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HQ 116345

November 4, 2004

ENT-1-07-RR:IT:EC 116345 GOB


Port Director
Customs and Border Protection
4341 International Partway
Suite 600
Atlanta, GA 30354

RE: Protest 1704-04-100192; Notice to Redeliver; Gas Scooters

Dear Port Director:

This letter is in reference to Protest 1704-04-100192, filed on behalf of Y&B Brothers Enterprises (“protestant”), which was forwarded by your office to this office for our review.


The file and information from your office reflect the following. The protestant entered certain gas scooters under cover of three entries filed on July 9, 2004. On August 4, 2004, Customs and Border Protection (“CBP”) issued a redelivery notice (“Notice to Mark and/or Notice to Redeliver”) with respect to each of the entries. The redelivery notices stated that the “[s]cooters are in violation of Department of Transportation (DOT) regulations.” The subject protest was filed on August 26, 2004.

The gas scooters at issue are styles 049LX-C and FS-509. They are described as :

Having functional lighting equipment, 49 cc engines, speedometers that are capable of registering vehicle speeds up to 60 miles per hour, and tires and rims that lack DOT markings. . . . [They] have been assigned portions of vehicle identification numbers or “VINs,” but . . . they lack DOT certification labels.


Whether the redelivery notices were correctly and appropriately issued? Whether the gas scooters are “motor vehicles” within the meaning of title 49, United States Code, section 30102(a)(6)? If so, whether the scooters were entered in compliance with DOT and NHTSA standards.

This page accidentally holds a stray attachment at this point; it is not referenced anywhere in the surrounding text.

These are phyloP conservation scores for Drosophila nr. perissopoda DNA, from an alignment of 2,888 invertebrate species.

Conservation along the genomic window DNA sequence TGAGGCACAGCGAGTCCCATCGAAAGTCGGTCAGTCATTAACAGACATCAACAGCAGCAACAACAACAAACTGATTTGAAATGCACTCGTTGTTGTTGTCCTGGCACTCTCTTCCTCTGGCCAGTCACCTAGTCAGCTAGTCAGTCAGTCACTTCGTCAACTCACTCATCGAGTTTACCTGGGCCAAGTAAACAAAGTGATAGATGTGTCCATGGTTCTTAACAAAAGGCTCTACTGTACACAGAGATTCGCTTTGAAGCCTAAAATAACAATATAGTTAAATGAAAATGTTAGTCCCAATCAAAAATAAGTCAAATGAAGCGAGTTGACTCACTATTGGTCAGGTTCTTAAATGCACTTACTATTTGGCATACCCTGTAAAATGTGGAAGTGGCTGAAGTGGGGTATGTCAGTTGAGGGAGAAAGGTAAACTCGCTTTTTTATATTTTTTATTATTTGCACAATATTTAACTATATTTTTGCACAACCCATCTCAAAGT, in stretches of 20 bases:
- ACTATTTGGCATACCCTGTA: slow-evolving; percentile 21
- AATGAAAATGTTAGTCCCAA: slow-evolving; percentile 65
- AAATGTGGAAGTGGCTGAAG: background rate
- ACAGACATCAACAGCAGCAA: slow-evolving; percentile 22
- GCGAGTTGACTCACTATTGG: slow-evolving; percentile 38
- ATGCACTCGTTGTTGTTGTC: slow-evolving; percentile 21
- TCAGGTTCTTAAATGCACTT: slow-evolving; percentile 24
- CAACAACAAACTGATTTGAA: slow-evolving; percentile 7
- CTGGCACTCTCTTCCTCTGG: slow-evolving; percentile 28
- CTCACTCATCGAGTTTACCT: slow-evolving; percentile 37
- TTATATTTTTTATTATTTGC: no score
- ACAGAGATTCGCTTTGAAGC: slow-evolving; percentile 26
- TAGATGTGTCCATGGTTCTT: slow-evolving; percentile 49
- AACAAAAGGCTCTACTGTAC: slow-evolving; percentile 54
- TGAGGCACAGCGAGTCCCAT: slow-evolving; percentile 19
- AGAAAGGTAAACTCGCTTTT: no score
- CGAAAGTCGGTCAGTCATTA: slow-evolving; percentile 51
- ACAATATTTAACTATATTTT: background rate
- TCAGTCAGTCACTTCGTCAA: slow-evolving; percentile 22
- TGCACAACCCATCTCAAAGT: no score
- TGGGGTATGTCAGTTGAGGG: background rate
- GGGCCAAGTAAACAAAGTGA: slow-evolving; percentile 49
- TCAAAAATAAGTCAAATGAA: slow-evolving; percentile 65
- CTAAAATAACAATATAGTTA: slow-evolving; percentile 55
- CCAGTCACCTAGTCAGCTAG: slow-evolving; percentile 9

Initially, we note that the protest, with application for further review, was timely filed under the statutory and regulatory provisions for protests. 19 U.S.C. 1514(c)(3) and 19 CFR 174.12(e). We also note that the decision to issue a Notice of Redelivery is protestable pursuant to 19 U.S.C. 1514(a)(4).

The Customs Regulations governing this issue are found in 19 CFR 141.113 and 113.62. Under paragraph (c) of section 141.113:

If at any time after entry the port director finds that any merchandise contained in an importation is not entitled to admission into the commerce of the United States for any reason not enumerated in paragraph (a) or (b) of this section [relating to various marking and labeling requirements], he shall promptly demand the return to Customs custody of any such merchandise which has been released.

Section 113.62 contains the basic importation and entry bond conditions. Under paragraph (d) of this provision:

If merchandise is released conditionally from Customs custody to the principal before all required evidence is produced, before its quantity and value are determined, or before its right of admission into the United States is determined, the principal agrees to redeliver timely, on demand by Customs, the merchandise released if it:

Fails to comply with the laws or regulations governing admission into the United States; . . .

Title 49, United States Code, section 30102(a)(6) (49 U.S.C. 30102(a)(6)) provides:

“motor vehicle” means a vehicle driven or drawn by mechanical power and manufactured primarily for use on public streets, roads, and highways, but does not include a vehicle operated only on a rail line.

In a letter dated August 31, 2004 to CBP, the National Highway Traffic Safety Administration (“NHTSA”) of the Department of Transportation (“DOT”) stated: